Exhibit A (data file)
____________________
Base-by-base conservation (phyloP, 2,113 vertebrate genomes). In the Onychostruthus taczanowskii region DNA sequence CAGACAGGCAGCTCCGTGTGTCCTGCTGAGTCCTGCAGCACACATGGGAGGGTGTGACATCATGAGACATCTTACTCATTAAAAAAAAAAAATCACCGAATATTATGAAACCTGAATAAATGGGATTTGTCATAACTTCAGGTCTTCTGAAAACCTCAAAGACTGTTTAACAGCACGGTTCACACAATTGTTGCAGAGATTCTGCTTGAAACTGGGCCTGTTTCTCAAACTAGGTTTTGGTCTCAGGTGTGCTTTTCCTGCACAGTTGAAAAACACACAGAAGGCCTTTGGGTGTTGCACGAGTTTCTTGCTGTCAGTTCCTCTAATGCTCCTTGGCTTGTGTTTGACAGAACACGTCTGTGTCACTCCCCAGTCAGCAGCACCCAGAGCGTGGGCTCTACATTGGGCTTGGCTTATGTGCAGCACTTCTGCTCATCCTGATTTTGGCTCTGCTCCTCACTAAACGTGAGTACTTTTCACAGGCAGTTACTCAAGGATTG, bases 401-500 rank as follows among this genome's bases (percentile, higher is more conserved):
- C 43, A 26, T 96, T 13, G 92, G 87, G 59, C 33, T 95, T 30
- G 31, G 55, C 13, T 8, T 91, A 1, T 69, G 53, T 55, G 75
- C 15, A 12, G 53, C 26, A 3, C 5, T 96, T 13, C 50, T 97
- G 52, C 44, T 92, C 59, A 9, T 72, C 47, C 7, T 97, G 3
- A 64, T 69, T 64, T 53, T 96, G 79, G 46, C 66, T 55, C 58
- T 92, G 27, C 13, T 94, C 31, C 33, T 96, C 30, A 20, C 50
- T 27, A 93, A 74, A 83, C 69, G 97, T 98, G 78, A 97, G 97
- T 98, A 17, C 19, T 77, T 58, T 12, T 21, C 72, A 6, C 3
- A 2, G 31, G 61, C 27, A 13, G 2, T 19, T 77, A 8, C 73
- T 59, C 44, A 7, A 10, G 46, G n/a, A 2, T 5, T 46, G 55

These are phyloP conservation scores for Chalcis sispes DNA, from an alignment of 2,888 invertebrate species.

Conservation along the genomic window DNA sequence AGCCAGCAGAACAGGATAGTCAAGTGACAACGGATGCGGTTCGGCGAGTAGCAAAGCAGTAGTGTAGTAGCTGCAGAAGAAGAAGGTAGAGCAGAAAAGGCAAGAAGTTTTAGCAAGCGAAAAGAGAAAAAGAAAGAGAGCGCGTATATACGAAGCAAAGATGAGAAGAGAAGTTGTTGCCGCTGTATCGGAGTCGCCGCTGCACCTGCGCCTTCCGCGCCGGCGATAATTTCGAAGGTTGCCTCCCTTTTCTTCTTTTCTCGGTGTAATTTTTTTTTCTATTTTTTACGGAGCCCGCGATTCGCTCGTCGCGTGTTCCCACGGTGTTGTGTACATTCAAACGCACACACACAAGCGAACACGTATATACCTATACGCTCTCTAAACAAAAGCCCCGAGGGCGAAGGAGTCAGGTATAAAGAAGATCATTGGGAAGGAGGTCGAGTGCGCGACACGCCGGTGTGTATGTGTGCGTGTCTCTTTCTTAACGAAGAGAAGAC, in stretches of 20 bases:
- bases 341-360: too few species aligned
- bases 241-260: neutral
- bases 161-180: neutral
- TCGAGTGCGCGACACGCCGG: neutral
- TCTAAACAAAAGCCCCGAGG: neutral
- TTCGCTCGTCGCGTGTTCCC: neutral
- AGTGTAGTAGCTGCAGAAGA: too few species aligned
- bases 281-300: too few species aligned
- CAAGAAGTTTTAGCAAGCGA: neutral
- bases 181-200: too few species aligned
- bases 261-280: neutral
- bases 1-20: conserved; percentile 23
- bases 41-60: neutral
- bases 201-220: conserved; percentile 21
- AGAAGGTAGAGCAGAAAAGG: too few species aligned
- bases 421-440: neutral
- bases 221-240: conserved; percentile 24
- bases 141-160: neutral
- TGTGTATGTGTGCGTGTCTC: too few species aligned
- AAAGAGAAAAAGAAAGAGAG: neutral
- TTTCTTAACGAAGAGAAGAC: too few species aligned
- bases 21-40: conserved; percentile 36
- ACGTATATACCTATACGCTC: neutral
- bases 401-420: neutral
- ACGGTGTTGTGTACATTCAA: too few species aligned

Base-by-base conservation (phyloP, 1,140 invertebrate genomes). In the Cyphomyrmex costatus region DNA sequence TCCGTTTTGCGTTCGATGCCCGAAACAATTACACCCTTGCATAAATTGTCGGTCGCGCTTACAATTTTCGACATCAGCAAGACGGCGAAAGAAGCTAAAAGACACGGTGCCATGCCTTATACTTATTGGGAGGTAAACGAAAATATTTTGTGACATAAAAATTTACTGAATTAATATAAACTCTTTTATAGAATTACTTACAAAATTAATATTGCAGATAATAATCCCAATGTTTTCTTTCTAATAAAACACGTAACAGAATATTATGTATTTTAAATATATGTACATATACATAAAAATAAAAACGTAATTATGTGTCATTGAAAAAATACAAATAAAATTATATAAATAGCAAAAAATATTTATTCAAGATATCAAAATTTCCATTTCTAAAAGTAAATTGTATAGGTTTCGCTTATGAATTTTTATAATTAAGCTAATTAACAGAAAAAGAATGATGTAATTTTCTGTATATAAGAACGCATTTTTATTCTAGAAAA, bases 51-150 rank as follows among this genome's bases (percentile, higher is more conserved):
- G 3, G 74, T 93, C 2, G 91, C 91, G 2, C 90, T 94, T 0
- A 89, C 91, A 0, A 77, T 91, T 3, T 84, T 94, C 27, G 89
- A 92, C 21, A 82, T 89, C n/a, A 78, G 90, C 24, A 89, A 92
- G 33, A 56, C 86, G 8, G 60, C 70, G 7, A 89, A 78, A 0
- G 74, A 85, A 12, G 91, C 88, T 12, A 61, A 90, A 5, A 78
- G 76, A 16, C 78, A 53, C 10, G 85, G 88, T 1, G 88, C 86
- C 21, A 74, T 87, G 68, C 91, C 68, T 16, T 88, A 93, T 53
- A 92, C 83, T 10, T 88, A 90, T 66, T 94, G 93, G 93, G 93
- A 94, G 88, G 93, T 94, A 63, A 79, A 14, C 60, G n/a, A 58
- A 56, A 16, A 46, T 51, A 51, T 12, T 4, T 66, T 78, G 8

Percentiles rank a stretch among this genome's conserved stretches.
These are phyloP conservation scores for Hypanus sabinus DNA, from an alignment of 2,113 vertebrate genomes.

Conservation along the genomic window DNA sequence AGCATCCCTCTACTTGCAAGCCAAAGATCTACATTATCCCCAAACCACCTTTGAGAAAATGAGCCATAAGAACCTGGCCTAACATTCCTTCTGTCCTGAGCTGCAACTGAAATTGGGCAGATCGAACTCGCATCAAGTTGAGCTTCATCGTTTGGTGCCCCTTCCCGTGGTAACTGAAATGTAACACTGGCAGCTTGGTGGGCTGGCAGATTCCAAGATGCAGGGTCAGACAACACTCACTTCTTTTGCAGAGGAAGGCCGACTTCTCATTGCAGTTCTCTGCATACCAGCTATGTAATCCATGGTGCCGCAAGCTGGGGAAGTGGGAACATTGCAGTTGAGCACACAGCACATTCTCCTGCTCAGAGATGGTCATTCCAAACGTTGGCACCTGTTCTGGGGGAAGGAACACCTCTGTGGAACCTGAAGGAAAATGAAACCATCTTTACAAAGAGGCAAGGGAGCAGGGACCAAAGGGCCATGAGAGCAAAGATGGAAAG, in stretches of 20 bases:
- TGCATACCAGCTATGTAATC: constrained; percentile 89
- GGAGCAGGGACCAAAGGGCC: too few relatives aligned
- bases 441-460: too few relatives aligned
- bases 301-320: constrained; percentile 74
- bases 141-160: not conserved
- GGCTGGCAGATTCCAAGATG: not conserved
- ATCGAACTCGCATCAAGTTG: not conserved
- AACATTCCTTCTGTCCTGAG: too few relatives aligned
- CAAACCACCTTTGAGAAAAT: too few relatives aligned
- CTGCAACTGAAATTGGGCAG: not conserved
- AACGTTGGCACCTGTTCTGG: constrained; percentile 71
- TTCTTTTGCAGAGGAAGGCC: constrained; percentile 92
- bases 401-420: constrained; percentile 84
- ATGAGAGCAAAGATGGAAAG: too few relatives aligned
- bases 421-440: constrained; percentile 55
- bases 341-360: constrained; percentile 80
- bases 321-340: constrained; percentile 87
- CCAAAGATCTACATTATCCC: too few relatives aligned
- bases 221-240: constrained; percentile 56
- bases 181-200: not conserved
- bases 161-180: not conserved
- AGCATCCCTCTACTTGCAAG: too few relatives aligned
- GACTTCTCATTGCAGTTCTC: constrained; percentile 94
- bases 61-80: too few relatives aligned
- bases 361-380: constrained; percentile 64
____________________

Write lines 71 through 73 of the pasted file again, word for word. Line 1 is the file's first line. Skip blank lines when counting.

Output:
- bases 221-240: constrained; percentile 56
- bases 181-200: not conserved
- bases 161-180: not conserved